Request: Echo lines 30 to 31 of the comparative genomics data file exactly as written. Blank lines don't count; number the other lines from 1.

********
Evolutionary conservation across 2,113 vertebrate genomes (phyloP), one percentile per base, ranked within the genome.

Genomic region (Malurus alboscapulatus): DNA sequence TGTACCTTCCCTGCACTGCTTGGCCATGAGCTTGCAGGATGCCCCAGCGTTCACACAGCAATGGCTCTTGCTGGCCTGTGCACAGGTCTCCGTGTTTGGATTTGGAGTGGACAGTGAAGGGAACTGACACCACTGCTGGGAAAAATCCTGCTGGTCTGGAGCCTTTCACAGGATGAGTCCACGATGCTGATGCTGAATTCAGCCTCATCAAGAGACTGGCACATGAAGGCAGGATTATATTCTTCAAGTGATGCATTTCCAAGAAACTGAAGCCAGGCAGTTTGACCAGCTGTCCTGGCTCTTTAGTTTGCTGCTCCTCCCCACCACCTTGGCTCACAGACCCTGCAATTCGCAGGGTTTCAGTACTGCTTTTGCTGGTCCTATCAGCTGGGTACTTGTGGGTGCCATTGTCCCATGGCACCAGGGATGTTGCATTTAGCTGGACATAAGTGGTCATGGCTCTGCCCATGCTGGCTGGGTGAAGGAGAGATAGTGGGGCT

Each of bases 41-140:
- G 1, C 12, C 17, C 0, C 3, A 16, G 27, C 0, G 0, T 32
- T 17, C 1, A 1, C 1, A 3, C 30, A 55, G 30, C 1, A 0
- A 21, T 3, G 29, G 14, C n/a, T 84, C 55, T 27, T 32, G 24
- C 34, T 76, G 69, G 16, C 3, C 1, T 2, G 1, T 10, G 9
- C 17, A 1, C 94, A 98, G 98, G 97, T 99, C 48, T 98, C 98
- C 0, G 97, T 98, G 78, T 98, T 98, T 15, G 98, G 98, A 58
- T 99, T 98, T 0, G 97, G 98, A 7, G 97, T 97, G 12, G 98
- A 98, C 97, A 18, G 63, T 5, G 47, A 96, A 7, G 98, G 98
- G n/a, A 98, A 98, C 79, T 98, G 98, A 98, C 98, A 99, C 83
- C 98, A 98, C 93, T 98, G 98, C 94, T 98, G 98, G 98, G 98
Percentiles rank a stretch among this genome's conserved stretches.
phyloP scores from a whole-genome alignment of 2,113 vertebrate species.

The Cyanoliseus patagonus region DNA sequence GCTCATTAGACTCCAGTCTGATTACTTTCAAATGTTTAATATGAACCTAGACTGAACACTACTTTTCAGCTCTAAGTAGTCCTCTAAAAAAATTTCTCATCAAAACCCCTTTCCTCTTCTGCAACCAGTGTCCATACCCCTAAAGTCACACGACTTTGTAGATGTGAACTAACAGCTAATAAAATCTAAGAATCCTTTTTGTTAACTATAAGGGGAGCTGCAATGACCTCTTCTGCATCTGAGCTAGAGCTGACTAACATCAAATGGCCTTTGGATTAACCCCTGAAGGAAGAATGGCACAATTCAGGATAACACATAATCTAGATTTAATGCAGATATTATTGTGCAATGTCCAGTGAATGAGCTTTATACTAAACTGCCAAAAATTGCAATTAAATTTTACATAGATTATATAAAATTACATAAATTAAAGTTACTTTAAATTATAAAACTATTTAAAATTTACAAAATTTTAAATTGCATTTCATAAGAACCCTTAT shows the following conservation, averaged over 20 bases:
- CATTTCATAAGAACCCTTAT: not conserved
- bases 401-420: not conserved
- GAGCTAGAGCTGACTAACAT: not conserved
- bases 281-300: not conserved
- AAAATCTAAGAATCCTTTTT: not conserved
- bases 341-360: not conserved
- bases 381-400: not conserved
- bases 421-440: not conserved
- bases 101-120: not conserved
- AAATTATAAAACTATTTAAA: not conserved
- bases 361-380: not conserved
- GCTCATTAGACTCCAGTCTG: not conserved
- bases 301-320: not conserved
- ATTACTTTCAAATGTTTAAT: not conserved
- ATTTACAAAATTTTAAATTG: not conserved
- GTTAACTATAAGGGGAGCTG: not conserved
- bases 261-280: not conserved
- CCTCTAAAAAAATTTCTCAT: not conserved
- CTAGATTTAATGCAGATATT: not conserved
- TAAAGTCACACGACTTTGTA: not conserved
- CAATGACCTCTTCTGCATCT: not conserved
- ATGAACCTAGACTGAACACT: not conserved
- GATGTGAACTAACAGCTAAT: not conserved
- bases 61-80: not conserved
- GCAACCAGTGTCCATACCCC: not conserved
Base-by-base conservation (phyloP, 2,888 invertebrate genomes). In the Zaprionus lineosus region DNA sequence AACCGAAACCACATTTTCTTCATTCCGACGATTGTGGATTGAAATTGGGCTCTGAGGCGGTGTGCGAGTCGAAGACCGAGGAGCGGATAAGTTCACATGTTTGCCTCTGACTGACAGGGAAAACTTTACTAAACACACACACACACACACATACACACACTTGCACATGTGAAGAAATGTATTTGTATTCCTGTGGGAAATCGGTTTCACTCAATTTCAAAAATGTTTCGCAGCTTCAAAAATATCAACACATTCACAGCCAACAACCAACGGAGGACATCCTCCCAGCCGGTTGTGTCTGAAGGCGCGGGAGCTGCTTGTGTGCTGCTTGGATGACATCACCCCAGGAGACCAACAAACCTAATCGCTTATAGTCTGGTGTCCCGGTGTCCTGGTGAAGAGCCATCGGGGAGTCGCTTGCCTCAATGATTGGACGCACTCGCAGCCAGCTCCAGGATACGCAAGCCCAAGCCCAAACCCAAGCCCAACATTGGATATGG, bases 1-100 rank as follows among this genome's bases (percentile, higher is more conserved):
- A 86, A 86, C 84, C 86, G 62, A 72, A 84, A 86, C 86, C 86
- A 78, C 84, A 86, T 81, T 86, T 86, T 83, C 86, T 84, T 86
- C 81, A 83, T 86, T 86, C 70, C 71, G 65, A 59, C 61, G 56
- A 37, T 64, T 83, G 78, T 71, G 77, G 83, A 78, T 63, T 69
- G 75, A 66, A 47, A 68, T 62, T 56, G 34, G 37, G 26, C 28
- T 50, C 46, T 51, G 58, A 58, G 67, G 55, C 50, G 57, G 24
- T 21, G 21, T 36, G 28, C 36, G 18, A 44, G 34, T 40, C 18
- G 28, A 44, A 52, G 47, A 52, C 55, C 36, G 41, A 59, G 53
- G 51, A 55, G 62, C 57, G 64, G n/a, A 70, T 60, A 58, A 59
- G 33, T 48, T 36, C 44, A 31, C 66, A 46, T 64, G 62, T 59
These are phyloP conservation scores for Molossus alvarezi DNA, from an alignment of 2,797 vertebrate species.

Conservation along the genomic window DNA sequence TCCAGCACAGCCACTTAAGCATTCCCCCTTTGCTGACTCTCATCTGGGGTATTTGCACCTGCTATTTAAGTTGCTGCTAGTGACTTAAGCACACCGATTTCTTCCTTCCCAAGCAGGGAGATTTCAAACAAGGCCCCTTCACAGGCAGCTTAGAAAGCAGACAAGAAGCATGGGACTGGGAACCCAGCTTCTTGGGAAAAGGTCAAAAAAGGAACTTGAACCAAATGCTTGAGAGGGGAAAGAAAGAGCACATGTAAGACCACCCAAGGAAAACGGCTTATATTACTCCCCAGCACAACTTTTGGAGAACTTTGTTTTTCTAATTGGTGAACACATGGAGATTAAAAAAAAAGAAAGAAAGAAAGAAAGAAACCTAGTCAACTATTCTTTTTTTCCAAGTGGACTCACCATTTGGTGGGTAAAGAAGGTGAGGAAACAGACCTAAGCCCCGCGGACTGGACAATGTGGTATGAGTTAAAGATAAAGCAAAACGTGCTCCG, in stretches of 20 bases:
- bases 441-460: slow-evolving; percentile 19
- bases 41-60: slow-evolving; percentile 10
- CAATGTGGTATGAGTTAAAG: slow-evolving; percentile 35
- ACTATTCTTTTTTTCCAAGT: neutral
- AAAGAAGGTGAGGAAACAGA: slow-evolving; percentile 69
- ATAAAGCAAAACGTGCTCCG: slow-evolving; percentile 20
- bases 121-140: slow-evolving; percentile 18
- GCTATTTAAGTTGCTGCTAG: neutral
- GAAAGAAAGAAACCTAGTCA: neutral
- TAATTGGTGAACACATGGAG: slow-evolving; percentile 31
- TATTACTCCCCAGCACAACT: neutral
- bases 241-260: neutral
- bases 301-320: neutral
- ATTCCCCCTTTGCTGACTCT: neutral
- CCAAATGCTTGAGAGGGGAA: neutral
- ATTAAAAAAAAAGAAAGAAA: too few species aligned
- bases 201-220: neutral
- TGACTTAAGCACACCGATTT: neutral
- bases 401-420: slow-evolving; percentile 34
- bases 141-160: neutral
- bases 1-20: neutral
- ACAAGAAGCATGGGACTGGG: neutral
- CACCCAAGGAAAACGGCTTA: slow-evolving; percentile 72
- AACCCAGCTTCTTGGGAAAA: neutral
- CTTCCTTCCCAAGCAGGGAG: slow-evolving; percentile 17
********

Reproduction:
- ATTACTTTCAAATGTTTAAT: not conserved
- ATTTACAAAATTTTAAATTG: not conserved